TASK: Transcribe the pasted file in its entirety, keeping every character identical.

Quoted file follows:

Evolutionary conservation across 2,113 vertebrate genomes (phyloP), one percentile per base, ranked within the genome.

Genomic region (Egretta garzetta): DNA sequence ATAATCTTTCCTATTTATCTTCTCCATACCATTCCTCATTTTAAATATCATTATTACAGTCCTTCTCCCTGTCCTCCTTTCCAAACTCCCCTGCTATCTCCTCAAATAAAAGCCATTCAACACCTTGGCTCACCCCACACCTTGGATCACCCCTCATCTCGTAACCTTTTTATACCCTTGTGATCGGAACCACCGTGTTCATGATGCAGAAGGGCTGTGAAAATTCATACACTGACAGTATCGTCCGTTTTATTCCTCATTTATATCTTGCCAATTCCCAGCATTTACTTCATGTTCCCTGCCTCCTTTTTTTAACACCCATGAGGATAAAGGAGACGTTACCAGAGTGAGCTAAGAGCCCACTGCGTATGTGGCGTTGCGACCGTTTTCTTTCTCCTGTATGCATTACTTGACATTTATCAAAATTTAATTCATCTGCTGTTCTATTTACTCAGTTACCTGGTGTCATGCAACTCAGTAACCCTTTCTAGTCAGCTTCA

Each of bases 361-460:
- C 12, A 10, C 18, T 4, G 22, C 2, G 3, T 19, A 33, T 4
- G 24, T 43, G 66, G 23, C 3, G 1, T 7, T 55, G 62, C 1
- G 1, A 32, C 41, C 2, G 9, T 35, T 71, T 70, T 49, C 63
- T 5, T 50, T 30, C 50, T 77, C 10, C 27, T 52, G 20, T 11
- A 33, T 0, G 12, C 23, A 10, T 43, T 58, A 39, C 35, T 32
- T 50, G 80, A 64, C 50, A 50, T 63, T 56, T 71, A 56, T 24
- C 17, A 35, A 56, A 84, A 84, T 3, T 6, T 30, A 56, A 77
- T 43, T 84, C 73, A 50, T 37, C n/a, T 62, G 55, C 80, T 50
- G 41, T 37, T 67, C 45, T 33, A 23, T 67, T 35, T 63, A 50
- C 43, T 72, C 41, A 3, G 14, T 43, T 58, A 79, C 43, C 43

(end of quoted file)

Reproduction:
Evolutionary conservation across 2,113 vertebrate genomes (phyloP), one percentile per base, ranked within the genome.

Genomic region (Egretta garzetta): DNA sequence ATAATCTTTCCTATTTATCTTCTCCATACCATTCCTCATTTTAAATATCATTATTACAGTCCTTCTCCCTGTCCTCCTTTCCAAACTCCCCTGCTATCTCCTCAAATAAAAGCCATTCAACACCTTGGCTCACCCCACACCTTGGATCACCCCTCATCTCGTAACCTTTTTATACCCTTGTGATCGGAACCACCGTGTTCATGATGCAGAAGGGCTGTGAAAATTCATACACTGACAGTATCGTCCGTTTTATTCCTCATTTATATCTTGCCAATTCCCAGCATTTACTTCATGTTCCCTGCCTCCTTTTTTTAACACCCATGAGGATAAAGGAGACGTTACCAGAGTGAGCTAAGAGCCCACTGCGTATGTGGCGTTGCGACCGTTTTCTTTCTCCTGTATGCATTACTTGACATTTATCAAAATTTAATTCATCTGCTGTTCTATTTACTCAGTTACCTGGTGTCATGCAACTCAGTAACCCTTTCTAGTCAGCTTCA

Each of bases 361-460:
- C 12, A 10, C 18, T 4, G 22, C 2, G 3, T 19, A 33, T 4
- G 24, T 43, G 66, G 23, C 3, G 1, T 7, T 55, G 62, C 1
- G 1, A 32, C 41, C 2, G 9, T 35, T 71, T 70, T 49, C 63
- T 5, T 50, T 30, C 50, T 77, C 10, C 27, T 52, G 20, T 11
- A 33, T 0, G 12, C 23, A 10, T 43, T 58, A 39, C 35, T 32
- T 50, G 80, A 64, C 50, A 50, T 63, T 56, T 71, A 56, T 24
- C 17, A 35, A 56, A 84, A 84, T 3, T 6, T 30, A 56, A 77
- T 43, T 84, C 73, A 50, T 37, C n/a, T 62, G 55, C 80, T 50
- G 41, T 37, T 67, C 45, T 33, A 23, T 67, T 35, T 63, A 50
- C 43, T 72, C 41, A 3, G 14, T 43, T 58, A 79, C 43, C 43